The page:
Procurement Strategy Development
Procurement, by definition, is the acquisition of the materials, supplies, services, etc. that a company or project requires in order to successfully operate.
In these terms, a procurement strategy would refer to the planned approach of cost-effectively purchasing a company’s required supplies, taking into consideration several elements and factors such as the timeline for procurement, the funding and budget, the projected risks and opportunities, among others.
To develop an effective procurement strategy or sourcing strategy, first it is necessary to sit down to assess the details that you have to work with. These details will include the business’ or project’s objectives, the available and existing resources and supplies, the budget and the timeline. Through the assessment of these elements, the team would be able to start planning for an effective procurement strategy that would be as custom-made as possible for the company; the key here is to make sure that every detail of the plan would contribute towards attaining the company’s established goals and objectives. A good question to ask would be, “Why are we purchasing this equipment?” The answer must be in accordance with the company’s goals.
Another key item that would be planned for during this brainstorming stage would be the choices of either making or creating the materials (or doing procurement outsourcing) with the costs and sustainability being the major determining factor, and whether the existing company resources would be able to support the decision over a long period of time.
Supplier Relationship Management
Supplier relationship management, also known as SRM, is a strategic and segmented approach, executed on the entire supply base, to maximize value and minimize risks.
It is a concept that is comparable to customer relationship management, also known as CRM. Whereby a company has nominated dedicated account managers. They manage a number of strategic clients. In their capacity as account manager and within CRM the overall goals are to develop a strong relationship with the strategic clients to safeguard the existing business and to generate more business with them.
SRM on the other hand is about the company managing its entire supply base. The purpose is that this will lead to better cooperation between the company and its suppliers in order to contribute to the company’s business strategy.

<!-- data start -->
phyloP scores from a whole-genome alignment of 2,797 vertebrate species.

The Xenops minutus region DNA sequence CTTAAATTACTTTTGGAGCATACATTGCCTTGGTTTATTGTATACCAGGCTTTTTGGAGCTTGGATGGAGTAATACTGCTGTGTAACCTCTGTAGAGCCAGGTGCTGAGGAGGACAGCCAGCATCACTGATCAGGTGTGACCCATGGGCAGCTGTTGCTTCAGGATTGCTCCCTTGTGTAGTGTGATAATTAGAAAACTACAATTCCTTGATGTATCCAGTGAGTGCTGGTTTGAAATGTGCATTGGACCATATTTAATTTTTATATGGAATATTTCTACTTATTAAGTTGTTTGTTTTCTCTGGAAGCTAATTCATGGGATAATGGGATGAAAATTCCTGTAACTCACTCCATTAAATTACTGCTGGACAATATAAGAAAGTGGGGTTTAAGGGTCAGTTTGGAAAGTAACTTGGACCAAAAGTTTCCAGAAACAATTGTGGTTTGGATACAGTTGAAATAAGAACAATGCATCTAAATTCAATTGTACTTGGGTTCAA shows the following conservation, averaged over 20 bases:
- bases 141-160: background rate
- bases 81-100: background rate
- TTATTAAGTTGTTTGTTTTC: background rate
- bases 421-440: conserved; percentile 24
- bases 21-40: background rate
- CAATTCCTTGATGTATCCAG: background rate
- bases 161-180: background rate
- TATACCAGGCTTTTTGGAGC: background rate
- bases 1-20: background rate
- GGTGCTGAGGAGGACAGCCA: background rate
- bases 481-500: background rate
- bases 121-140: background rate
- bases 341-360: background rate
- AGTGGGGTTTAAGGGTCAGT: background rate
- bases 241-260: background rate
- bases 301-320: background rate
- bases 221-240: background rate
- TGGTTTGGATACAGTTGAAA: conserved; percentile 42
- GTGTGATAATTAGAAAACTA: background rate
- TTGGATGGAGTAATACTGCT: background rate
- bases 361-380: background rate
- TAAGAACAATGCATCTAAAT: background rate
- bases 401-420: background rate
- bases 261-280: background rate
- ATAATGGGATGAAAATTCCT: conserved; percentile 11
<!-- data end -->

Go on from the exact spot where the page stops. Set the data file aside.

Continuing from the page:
The SRM method contains five steps. Given that SRM involves a continuous approach, the team can decide to restart the whole exercise based on the conclusions when they conduct the evaluation step.
Step 1 – Supplier identification: The first step in the SRM method is supplier identification. The company must sort out and identify all its suppliers, to whom they paid invoices over a certain period.
Step 2 – Supplier segmentation: This is an important step. The long list of suppliers to whom invoices have been paid must be segmented. Segmentation helps to find those suppliers that are capable of contributing to the business strategy. Only these, limited number of suppliers are worth the time and effort to build a close relationship and partnership, with.
Step 3 – Relationship analysis: Mainly for the top segment of suppliers classified as interesting to build a partnership with, the company must determine the existing relationship type. This is realized by using the supplier relationship analysis tool.
Step 4 – Relationship management: Mainly for the top segment of suppliers the existing relationship type needs to be managed towards the ideal relationship type, which is the leverage-core relationship type.
Step 5: – Evaluation: On a regular basis the SRM results and lessons learned need to be documented and evaluated. This will lead to a series of recommendations towards the business like integrating the top segment suppliers for new research and development activities or proposing to restart step 2, the supplier segmentation.
Read more about the Competences:
|Strategy Development||Category Management||Finance Management|
|Cost Management||Sourcing Process||Negotiation|
|Legal||Performance & Contract Management||Operational Procurement|